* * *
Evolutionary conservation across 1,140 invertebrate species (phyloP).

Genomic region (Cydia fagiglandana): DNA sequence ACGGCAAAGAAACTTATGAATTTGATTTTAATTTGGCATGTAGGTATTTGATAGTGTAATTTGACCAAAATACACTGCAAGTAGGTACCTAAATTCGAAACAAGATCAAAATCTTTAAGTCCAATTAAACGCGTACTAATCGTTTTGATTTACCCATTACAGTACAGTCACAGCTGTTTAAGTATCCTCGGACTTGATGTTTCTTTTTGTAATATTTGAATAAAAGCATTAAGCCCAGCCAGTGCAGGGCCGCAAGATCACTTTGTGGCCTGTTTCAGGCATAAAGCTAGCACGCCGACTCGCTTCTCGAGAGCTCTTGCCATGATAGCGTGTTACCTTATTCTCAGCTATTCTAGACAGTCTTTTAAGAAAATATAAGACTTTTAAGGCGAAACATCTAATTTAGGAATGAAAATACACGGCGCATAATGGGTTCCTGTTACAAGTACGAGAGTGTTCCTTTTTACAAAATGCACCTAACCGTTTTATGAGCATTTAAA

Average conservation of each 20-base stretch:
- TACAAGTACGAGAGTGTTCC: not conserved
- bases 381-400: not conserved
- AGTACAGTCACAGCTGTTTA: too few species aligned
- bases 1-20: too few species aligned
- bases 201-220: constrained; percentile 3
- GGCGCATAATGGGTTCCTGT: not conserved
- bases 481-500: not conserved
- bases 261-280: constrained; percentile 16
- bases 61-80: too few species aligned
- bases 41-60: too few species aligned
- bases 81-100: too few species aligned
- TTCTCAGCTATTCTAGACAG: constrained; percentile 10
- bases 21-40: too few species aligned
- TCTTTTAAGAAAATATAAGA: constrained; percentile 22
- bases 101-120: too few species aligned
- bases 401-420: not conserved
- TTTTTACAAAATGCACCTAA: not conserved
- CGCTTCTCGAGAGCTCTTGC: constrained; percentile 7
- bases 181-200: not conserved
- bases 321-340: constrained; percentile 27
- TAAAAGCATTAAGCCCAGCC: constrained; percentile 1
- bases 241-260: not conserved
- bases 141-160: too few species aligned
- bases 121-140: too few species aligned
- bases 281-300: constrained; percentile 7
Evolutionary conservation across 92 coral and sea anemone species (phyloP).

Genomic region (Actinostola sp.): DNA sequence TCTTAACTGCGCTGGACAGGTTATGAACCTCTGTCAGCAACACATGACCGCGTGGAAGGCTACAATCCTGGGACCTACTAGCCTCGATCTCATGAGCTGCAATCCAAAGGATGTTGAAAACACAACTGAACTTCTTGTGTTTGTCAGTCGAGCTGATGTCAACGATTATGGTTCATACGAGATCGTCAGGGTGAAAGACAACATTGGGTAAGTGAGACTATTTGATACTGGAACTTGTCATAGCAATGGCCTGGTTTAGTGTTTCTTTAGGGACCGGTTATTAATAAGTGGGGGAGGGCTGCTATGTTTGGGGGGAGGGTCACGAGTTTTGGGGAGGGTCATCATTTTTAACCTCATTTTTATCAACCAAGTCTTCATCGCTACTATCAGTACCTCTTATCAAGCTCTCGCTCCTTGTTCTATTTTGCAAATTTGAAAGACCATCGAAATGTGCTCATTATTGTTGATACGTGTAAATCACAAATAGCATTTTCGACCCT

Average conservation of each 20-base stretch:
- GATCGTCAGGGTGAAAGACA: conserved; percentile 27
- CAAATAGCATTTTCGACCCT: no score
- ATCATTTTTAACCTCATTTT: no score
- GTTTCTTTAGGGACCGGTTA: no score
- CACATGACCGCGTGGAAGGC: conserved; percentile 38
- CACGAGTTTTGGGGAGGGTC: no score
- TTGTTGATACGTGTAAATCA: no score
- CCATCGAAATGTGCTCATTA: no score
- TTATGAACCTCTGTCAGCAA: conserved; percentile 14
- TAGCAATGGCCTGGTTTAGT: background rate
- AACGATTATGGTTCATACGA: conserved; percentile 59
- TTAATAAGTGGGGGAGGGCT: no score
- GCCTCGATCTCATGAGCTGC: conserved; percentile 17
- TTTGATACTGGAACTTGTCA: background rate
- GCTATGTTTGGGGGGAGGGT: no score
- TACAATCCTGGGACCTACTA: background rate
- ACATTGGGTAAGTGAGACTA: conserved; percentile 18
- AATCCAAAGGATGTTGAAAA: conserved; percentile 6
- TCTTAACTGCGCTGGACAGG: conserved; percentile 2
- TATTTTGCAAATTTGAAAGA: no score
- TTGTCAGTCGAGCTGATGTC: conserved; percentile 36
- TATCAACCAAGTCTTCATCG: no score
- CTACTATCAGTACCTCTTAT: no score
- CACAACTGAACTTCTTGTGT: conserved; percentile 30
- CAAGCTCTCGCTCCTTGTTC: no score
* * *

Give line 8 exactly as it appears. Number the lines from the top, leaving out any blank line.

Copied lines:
- bases 201-220: constrained; percentile 3